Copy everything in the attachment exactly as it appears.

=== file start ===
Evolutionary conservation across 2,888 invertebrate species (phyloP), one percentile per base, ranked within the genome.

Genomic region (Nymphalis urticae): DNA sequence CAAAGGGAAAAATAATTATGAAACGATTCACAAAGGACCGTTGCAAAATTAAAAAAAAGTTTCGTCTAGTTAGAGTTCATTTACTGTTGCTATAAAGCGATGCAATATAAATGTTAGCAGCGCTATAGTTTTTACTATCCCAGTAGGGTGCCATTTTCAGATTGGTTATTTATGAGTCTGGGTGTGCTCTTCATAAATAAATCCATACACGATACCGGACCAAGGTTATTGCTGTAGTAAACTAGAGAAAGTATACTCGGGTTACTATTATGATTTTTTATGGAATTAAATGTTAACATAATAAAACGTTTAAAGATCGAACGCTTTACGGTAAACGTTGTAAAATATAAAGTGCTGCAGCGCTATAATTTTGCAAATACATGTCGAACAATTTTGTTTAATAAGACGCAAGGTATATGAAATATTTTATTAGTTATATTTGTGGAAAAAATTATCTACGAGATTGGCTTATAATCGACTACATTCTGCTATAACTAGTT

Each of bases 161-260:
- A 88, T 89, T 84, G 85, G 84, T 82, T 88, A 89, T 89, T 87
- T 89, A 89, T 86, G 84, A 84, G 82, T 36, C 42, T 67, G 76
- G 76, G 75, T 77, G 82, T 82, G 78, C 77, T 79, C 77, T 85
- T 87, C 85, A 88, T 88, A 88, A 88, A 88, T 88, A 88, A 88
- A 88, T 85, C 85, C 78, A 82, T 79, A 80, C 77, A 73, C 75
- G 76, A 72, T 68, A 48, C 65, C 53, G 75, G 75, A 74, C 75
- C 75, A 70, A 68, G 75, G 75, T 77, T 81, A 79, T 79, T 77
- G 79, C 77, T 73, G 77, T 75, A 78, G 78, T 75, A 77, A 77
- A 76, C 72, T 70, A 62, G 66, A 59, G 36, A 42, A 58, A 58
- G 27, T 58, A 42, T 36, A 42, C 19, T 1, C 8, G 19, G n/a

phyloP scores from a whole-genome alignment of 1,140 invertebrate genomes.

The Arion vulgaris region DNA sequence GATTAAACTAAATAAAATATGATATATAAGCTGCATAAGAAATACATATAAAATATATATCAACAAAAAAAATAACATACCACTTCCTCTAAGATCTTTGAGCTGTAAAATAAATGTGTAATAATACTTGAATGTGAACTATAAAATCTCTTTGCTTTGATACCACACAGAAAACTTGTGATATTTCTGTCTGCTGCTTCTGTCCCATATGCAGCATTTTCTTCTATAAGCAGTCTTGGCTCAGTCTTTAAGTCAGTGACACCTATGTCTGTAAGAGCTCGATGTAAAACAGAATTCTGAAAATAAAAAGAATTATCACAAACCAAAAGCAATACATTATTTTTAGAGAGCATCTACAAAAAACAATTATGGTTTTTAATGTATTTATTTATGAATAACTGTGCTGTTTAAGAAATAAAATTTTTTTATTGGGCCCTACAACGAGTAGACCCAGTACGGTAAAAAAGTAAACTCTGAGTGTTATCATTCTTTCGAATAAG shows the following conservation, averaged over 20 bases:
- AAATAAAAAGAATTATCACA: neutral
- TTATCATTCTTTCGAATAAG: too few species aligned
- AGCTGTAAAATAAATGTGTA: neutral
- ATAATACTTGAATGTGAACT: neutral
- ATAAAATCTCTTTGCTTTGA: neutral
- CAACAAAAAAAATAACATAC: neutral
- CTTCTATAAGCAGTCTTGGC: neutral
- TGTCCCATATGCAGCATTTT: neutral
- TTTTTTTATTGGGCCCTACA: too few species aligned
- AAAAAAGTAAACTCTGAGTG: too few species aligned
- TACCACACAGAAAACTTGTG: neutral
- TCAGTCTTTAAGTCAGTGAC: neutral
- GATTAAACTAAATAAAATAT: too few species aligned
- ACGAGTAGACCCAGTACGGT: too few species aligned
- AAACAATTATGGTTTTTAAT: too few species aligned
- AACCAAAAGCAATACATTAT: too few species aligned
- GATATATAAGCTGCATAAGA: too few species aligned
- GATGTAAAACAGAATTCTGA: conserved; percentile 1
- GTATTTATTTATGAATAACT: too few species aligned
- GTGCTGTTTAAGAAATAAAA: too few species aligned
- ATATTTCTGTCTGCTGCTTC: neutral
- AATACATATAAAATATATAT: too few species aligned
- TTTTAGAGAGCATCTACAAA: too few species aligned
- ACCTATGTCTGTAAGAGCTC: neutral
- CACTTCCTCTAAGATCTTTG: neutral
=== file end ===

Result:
Evolutionary conservation across 2,888 invertebrate species (phyloP), one percentile per base, ranked within the genome.

Genomic region (Nymphalis urticae): DNA sequence CAAAGGGAAAAATAATTATGAAACGATTCACAAAGGACCGTTGCAAAATTAAAAAAAAGTTTCGTCTAGTTAGAGTTCATTTACTGTTGCTATAAAGCGATGCAATATAAATGTTAGCAGCGCTATAGTTTTTACTATCCCAGTAGGGTGCCATTTTCAGATTGGTTATTTATGAGTCTGGGTGTGCTCTTCATAAATAAATCCATACACGATACCGGACCAAGGTTATTGCTGTAGTAAACTAGAGAAAGTATACTCGGGTTACTATTATGATTTTTTATGGAATTAAATGTTAACATAATAAAACGTTTAAAGATCGAACGCTTTACGGTAAACGTTGTAAAATATAAAGTGCTGCAGCGCTATAATTTTGCAAATACATGTCGAACAATTTTGTTTAATAAGACGCAAGGTATATGAAATATTTTATTAGTTATATTTGTGGAAAAAATTATCTACGAGATTGGCTTATAATCGACTACATTCTGCTATAACTAGTT

Each of bases 161-260:
- A 88, T 89, T 84, G 85, G 84, T 82, T 88, A 89, T 89, T 87
- T 89, A 89, T 86, G 84, A 84, G 82, T 36, C 42, T 67, G 76
- G 76, G 75, T 77, G 82, T 82, G 78, C 77, T 79, C 77, T 85
- T 87, C 85, A 88, T 88, A 88, A 88, A 88, T 88, A 88, A 88
- A 88, T 85, C 85, C 78, A 82, T 79, A 80, C 77, A 73, C 75
- G 76, A 72, T 68, A 48, C 65, C 53, G 75, G 75, A 74, C 75
- C 75, A 70, A 68, G 75, G 75, T 77, T 81, A 79, T 79, T 77
- G 79, C 77, T 73, G 77, T 75, A 78, G 78, T 75, A 77, A 77
- A 76, C 72, T 70, A 62, G 66, A 59, G 36, A 42, A 58, A 58
- G 27, T 58, A 42, T 36, A 42, C 19, T 1, C 8, G 19, G n/a

phyloP scores from a whole-genome alignment of 1,140 invertebrate genomes.

The Arion vulgaris region DNA sequence GATTAAACTAAATAAAATATGATATATAAGCTGCATAAGAAATACATATAAAATATATATCAACAAAAAAAATAACATACCACTTCCTCTAAGATCTTTGAGCTGTAAAATAAATGTGTAATAATACTTGAATGTGAACTATAAAATCTCTTTGCTTTGATACCACACAGAAAACTTGTGATATTTCTGTCTGCTGCTTCTGTCCCATATGCAGCATTTTCTTCTATAAGCAGTCTTGGCTCAGTCTTTAAGTCAGTGACACCTATGTCTGTAAGAGCTCGATGTAAAACAGAATTCTGAAAATAAAAAGAATTATCACAAACCAAAAGCAATACATTATTTTTAGAGAGCATCTACAAAAAACAATTATGGTTTTTAATGTATTTATTTATGAATAACTGTGCTGTTTAAGAAATAAAATTTTTTTATTGGGCCCTACAACGAGTAGACCCAGTACGGTAAAAAAGTAAACTCTGAGTGTTATCATTCTTTCGAATAAG shows the following conservation, averaged over 20 bases:
- AAATAAAAAGAATTATCACA: neutral
- TTATCATTCTTTCGAATAAG: too few species aligned
- AGCTGTAAAATAAATGTGTA: neutral
- ATAATACTTGAATGTGAACT: neutral
- ATAAAATCTCTTTGCTTTGA: neutral
- CAACAAAAAAAATAACATAC: neutral
- CTTCTATAAGCAGTCTTGGC: neutral
- TGTCCCATATGCAGCATTTT: neutral
- TTTTTTTATTGGGCCCTACA: too few species aligned
- AAAAAAGTAAACTCTGAGTG: too few species aligned
- TACCACACAGAAAACTTGTG: neutral
- TCAGTCTTTAAGTCAGTGAC: neutral
- GATTAAACTAAATAAAATAT: too few species aligned
- ACGAGTAGACCCAGTACGGT: too few species aligned
- AAACAATTATGGTTTTTAAT: too few species aligned
- AACCAAAAGCAATACATTAT: too few species aligned
- GATATATAAGCTGCATAAGA: too few species aligned
- GATGTAAAACAGAATTCTGA: conserved; percentile 1
- GTATTTATTTATGAATAACT: too few species aligned
- GTGCTGTTTAAGAAATAAAA: too few species aligned
- ATATTTCTGTCTGCTGCTTC: neutral
- AATACATATAAAATATATAT: too few species aligned
- TTTTAGAGAGCATCTACAAA: too few species aligned
- ACCTATGTCTGTAAGAGCTC: neutral
- CACTTCCTCTAAGATCTTTG: neutral